National Academies Press: OpenBook

Managing Extreme Weather at Bus Stops (2017)

Chapter: Chapter Two - Literature Review

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Suggested Citation:"Chapter Two - Literature Review ." National Academies of Sciences, Engineering, and Medicine. 2017. Managing Extreme Weather at Bus Stops. Washington, DC: The National Academies Press. doi: 10.17226/24806.
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Suggested Citation:"Chapter Two - Literature Review ." National Academies of Sciences, Engineering, and Medicine. 2017. Managing Extreme Weather at Bus Stops. Washington, DC: The National Academies Press. doi: 10.17226/24806.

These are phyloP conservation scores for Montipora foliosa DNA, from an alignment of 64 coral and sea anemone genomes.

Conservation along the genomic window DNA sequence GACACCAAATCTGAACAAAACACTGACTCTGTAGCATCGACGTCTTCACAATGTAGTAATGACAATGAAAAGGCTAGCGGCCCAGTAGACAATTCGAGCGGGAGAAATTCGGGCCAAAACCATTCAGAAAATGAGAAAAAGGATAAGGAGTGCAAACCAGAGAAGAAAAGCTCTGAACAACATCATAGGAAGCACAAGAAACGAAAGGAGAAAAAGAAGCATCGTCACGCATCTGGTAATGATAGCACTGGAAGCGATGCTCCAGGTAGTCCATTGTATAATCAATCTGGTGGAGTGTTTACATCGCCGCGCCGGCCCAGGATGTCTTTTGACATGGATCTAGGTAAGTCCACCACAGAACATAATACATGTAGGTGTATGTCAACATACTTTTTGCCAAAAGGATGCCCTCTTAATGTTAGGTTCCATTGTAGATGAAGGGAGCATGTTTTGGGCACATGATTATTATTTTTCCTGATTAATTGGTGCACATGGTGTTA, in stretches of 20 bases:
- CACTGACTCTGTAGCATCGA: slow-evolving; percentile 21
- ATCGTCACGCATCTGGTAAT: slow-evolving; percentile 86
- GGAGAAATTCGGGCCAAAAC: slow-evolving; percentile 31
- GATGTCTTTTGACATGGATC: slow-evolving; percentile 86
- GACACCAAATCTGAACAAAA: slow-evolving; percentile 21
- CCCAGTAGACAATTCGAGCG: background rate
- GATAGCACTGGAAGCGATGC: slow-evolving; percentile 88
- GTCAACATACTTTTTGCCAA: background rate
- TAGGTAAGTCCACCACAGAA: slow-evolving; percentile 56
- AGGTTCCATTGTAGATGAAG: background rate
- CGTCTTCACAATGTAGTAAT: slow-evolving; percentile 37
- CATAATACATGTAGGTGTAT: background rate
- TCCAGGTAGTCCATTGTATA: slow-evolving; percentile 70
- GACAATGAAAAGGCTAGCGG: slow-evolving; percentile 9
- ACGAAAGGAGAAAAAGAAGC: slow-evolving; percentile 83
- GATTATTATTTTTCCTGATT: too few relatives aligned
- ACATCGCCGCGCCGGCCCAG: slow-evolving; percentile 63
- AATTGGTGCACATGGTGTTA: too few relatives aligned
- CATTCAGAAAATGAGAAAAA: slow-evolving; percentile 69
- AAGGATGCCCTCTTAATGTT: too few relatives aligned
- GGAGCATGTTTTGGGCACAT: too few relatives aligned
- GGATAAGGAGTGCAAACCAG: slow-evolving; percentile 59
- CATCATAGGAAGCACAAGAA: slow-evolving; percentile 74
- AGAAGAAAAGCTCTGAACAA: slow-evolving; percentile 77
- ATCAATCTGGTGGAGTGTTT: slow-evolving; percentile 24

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Suggested Citation:"Chapter Two - Literature Review ." National Academies of Sciences, Engineering, and Medicine. 2017. Managing Extreme Weather at Bus Stops. Washington, DC: The National Academies Press. doi: 10.17226/24806.
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Suggested Citation:"Chapter Two - Literature Review ." National Academies of Sciences, Engineering, and Medicine. 2017. Managing Extreme Weather at Bus Stops. Washington, DC: The National Academies Press. doi: 10.17226/24806.
×
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Suggested Citation:"Chapter Two - Literature Review ." National Academies of Sciences, Engineering, and Medicine. 2017. Managing Extreme Weather at Bus Stops. Washington, DC: The National Academies Press. doi: 10.17226/24806.